Several students thought of the course in terms of self-discovery. "I went to church on Sundays while I was growing up, but, for whatever reason, it never had any real impact on me," a boy said. "So, I basically took this course to find out if there was anything I could really believe in. I had absolutely no idea what was out there."
Had he found anything to believe in?
"There's a lot about religion that intrigues me," he said. "And I'm not talking about a specific religion, but about elements from different ones."
All but one student said the course had made them more respectful of religion. The lone exception said the course had convinced him that all religions were superstitions. But even he said he had enjoyed the course and Dinkenor's teaching.
"We can't imagine anyone but him teaching it," another student said. "He lets us explore our own ideas. If things get real tense or controversial, he'll even leave the room so we can sort things out on our own. In other classes, the teacher would say, 'Sean, shut up.' " (Perhaps Sean was one of the atheists Dinkenor had referred to, or merely a bit of a prankster, for the next day he showed up for class wearing a T-shirt sporting a cross with a line drawn through it. Above it were the words "BAD RELIGION.")
But the few students on the other side of the spectrum were just as enthusiastic about the course. When I suggested that conservative Christians might shun studying religions so different from their own--Buddhism or Hinduism, say--a very clean-cut-looking kid, identifying himself as "a real Christian," took strong exception. "That argument makes no sense to me," he said. "I come from a strong Baptist background, and one of the reasons I took this class was just so I could learn about other religions. Otherwise, it's like eating one cereal your entire life and saying this is the best cereal. It's unfair to say my religion is the best without seeing others. So if someone says to me, 'Do you want to know anything about other religions?' I need to be able to say yes."
Although the belief that teaching about religion can help create a truly well-educated person is the primary reason teachers and scholars give for their insistence that public schools incorporate religion into their curricula, it certainly isn't the only one. They also insist that teaching about different religions--and here they sound like multiculturalists on the importance of learning about different cultures--will promote tolerance in an increasingly diverse society.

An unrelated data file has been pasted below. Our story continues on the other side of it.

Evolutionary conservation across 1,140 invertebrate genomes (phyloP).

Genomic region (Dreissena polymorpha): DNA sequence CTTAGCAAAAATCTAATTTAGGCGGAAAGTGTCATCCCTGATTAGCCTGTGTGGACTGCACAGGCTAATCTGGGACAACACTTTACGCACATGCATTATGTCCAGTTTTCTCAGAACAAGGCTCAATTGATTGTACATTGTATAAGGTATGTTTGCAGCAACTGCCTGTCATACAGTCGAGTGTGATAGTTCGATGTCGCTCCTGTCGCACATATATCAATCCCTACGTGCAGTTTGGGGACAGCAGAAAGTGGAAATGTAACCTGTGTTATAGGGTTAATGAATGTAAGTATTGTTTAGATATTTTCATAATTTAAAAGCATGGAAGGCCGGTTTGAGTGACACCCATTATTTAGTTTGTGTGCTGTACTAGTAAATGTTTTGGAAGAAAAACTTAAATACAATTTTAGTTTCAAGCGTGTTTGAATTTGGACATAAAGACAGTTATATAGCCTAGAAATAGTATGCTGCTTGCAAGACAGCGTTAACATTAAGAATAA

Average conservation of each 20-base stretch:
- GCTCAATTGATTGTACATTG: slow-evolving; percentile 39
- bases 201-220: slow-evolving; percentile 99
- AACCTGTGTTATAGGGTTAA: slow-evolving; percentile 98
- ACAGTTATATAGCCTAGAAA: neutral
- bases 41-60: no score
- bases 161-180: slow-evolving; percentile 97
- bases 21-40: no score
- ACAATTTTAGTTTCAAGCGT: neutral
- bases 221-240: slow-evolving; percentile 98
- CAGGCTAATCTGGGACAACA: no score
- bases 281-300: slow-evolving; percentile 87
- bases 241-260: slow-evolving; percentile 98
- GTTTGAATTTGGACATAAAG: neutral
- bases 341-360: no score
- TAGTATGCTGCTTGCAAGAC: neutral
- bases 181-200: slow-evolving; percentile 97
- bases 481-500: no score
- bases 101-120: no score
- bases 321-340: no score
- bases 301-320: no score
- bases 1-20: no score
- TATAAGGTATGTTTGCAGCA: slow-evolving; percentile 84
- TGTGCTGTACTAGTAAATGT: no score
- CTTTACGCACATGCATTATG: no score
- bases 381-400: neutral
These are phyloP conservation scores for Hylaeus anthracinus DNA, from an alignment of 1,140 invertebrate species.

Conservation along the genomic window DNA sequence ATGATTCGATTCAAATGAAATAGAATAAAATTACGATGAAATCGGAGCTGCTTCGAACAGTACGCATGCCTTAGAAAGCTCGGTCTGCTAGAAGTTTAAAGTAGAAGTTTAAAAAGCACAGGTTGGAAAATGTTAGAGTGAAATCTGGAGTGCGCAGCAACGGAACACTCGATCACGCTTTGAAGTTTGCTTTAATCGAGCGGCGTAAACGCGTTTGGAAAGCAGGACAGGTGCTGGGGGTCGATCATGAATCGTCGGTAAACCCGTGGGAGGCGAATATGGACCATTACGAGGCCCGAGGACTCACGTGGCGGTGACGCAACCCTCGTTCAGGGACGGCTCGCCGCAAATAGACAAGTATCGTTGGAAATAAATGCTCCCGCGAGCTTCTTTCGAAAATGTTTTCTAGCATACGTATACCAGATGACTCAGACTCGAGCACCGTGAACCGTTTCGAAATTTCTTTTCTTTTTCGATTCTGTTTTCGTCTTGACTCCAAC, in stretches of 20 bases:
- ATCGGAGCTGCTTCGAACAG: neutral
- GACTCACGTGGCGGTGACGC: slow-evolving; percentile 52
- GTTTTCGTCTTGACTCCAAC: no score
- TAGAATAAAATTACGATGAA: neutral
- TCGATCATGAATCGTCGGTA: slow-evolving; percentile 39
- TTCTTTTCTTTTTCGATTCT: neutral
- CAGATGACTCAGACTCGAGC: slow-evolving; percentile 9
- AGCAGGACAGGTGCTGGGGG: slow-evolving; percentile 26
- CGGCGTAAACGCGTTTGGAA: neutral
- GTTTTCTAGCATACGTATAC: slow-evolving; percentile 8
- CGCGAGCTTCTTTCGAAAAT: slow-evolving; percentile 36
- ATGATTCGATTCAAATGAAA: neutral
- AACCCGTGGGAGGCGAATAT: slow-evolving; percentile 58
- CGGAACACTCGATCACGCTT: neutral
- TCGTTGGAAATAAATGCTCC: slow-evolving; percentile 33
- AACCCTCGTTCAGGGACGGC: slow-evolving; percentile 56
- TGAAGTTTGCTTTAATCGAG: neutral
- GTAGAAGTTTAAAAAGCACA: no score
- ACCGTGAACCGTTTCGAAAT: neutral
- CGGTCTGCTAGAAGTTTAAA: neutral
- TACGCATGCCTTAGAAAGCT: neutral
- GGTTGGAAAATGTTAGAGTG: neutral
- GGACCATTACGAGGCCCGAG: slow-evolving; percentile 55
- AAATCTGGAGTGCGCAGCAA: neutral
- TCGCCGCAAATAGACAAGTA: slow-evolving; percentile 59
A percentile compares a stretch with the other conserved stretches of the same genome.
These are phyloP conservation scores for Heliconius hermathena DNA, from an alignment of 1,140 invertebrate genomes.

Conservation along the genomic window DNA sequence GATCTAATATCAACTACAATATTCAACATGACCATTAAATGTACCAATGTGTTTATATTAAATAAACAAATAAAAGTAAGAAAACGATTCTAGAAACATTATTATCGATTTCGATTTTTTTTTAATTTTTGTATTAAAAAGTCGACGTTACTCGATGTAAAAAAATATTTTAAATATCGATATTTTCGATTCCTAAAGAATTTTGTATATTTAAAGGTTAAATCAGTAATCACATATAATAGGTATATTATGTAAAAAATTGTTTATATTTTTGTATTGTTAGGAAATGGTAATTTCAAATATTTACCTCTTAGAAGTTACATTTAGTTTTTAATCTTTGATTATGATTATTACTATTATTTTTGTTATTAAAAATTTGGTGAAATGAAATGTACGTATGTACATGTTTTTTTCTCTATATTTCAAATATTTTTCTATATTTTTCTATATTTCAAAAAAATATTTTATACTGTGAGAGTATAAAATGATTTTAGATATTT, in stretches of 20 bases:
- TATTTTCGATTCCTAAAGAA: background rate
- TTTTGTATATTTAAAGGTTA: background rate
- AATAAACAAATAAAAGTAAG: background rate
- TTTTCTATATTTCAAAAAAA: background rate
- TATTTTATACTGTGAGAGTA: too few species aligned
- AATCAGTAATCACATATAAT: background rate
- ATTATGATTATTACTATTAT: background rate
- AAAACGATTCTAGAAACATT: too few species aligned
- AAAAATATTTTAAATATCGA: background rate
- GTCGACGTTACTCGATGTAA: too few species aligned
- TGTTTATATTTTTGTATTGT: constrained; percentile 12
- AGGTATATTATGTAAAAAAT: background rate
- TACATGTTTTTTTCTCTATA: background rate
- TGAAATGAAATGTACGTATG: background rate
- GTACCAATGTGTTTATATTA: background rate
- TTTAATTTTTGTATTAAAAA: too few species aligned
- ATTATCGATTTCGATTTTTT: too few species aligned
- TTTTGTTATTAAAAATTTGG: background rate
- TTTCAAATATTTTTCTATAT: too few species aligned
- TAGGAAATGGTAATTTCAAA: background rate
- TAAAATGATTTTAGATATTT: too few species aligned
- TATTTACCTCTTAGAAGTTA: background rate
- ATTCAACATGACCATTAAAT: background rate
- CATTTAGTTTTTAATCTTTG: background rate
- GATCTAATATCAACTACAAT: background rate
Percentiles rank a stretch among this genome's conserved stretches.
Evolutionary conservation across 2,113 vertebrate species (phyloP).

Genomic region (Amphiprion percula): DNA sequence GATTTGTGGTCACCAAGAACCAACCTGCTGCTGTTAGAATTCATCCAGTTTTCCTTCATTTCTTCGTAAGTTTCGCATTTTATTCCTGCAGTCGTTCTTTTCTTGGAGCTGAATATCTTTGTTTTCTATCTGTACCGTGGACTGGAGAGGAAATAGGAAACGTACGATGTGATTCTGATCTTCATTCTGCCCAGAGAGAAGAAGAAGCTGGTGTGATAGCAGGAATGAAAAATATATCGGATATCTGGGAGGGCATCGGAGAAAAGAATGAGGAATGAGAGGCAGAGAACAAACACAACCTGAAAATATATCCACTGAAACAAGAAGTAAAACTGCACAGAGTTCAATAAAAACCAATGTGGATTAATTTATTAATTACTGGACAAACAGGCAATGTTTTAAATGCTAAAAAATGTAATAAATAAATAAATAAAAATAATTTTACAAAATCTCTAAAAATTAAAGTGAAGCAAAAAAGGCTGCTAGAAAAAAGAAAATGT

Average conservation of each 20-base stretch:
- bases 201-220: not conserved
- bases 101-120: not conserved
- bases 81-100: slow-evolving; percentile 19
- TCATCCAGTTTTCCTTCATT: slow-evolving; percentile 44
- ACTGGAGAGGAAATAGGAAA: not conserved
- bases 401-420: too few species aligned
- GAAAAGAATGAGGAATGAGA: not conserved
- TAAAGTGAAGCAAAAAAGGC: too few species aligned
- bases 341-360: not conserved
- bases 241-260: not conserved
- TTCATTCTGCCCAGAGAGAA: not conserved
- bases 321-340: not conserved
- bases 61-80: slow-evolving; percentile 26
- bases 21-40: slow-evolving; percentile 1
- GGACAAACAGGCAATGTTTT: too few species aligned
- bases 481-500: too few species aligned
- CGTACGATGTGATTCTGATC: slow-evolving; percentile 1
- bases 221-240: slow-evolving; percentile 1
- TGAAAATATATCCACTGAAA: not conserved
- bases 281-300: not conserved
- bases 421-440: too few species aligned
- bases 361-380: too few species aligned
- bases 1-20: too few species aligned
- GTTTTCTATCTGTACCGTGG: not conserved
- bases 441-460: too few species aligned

The Wake County curriculum guide for the world-religions course emphasizes this point, noting that the district, located within 40 miles of three major universities, encompasses families with a wide variety of cultural and religious backgrounds. "What they tend to face in the typical American public school is a Judeo-Christian tradition that permeates the entire school curriculum, climate, and culture," the guide reads. "A study of the world's major religions permits more inclusion of all students within the lifeblood of the school. Such a study also has the potential of creating a school environment in which everyone feels invited and comfortable, free of the prejudices that are sometimes associated with religious differences."
In her 1995 book, Kwanzaa and Me, Chicago kindergarten teacher Vivian Gussin Paley analyzes the subtle biases black parents feel their children are subjected to in classrooms taught by white teachers. One of them concerns religion. A father complains that many teachers think students who talk about the Bible and religious ideas are "fanatics," even though such conversation is common in many of the students' homes. Paley finds herself agreeing with the father. She notes, "In a school such as ours, we are quick to think that religion-spouting children, black or white, come from nonintellectual backgrounds."
Black or white, religious parents are likely to abandon the public schools if they feel those schools are neglectful or hostile toward religion. And this, say some teachers, may be the best reason of all for public schools to teach about religion.
"Many more religious faiths are represented in the public schools than was once the case," says Karen Clayborn, the Orange County teacher. "And if we who teach in the public schools can't deal sensitively and fairly with all religious beliefs and practices, it will cause the schools to become increasingly more fragmented. More people will leave them. And that's sad because the public schools can be such a unifying force--a place where people with many different beliefs can be heard."